Greek Life empowers women

Credit: Anna Boyle/Art Editor Credit: Anna Boyle/Art Editor
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You might have seen the headlines. Harvard University banned single-gender organizations in May 2016, but they are now being enforced for the first time. Those who decide on single-gender organizations are barred from holding leadership positions, including athletic team captains. This ban came after Harvard's poor policies regarding sexual assault came to light. But Harvard's banning of single-gender organizations takes away powerful female-only spaces, leading to the #HearHerHarvard movement, which is one I proudly support.

The #HearHerHarvard focuses on the positives many women have found in sororities across the country. Even at Carnegie Mellon, I've seen students who are not a part of Greek Life question its importance. But here, just as in Harvard, Greek Life can serve as an important part of someone's undergraduate experience. Greek Life is not for everyone, but it has given valuable skills and experience I simply would not be able to find elsewhere.

While Carnegie Mellon currently has more first-year females enrolled than first-year males, Carnegie Mellon was a traditionally male school, and females in Science, Technology, Engineering, and Mathematics (STEM) still have to combat stereotypes daily. Being in a sorority, I've seen firsthand the commonplace discrimination, especially of women of color, within STEM fields. Without the space afforded to me by Greek Life, I'm not sure I would have been as aware of the workplace discrimination these women face.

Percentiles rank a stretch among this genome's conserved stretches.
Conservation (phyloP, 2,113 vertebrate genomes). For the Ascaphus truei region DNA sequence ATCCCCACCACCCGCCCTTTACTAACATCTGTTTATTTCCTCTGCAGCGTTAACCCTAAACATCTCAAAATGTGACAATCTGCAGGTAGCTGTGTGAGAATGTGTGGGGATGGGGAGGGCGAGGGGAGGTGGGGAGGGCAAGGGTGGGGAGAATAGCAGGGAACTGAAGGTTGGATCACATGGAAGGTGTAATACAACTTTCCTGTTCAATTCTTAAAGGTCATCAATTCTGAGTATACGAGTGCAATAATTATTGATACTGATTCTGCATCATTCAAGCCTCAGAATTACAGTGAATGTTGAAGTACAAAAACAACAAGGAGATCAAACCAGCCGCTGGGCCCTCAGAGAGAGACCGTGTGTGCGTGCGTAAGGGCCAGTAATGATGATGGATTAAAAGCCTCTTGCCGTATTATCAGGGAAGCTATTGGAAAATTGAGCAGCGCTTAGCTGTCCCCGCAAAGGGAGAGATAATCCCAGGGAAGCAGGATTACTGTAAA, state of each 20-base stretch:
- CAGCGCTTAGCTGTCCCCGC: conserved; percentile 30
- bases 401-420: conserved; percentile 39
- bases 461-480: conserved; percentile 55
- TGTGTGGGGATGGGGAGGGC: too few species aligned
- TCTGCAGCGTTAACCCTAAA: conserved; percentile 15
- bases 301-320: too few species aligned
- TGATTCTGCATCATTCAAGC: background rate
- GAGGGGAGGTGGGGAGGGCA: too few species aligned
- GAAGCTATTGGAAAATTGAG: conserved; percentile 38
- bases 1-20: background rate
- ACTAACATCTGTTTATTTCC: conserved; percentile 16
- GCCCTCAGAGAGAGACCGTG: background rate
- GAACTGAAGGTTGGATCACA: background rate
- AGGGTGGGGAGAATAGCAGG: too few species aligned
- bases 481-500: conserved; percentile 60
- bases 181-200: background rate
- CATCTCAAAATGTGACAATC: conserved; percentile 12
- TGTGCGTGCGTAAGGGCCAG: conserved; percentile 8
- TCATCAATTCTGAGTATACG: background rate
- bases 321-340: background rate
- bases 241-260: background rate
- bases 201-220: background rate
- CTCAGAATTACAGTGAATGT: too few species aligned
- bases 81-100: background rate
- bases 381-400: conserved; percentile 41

But Greek Life has also provided sorority women the opportunities to help break the glass ceiling. Last semester, the Panhellenic Council provided a session with Professor Linda Babcock, who taught us how to negotiate for better salaries to help lower the wage gap. I would not have learned this information if it were not for Greek life.

Greek Life has also provided a space to talk about sexual assault, which is, unfortunately, a glaring issue at Carnegie Mellon — while the fraternities' role in sexual assault is often brought up, I'm not going to comment on this at this time; it's far too complicated of an issue to try and discuss in this article. My sorority has also provided a space for women to talk about these issues. It's not just recommending resources; I've had plenty of conversations in the living room of my sorority house on not only how we can better support survivors but also how we think we can terminate rape culture here at Carnegie Mellon. If it wasn't for Greek Life affording me this female-only space, I probably wouldn't be having these conversations, nor would I have realized how widespread an issue sexual assault is here at Carnegie Mellon.

My sorority has also given me the basic ideals we were founded on: sisterhood and service. Last year, the Greek Community gave back to Camp Kesem and raised over $100,000. Through the philanthropy I've been able to participate in thanks to my sorority, I've realized my passion for service. Its also given me sisters who have been there to be my shoulder to cry on and celebrate my greatest moments so far as an undergraduate.

But, I will also agree that Greek Life can make improvements. We could do a better job with diversity and intersectionality, and this is a concern we are trying to address as a community. When Greek Life is done well, it can have tremendous benefits for not only its members but also its community. Greek Life at all schools is not perfect, but I have seen Greek Life here benefit its members in ways that are indescribable. I never once felt unwelcomed (or hazed, for that matter), and my sorority has allowed me to grow as a student, leader, and person, giving me a space to talk about women's issues. When they say "it's not four years, it's for life," they're not kidding; I will forever carry the lessons I have learned and am continuing to learn as a member of the Greek Community for the rest of my life.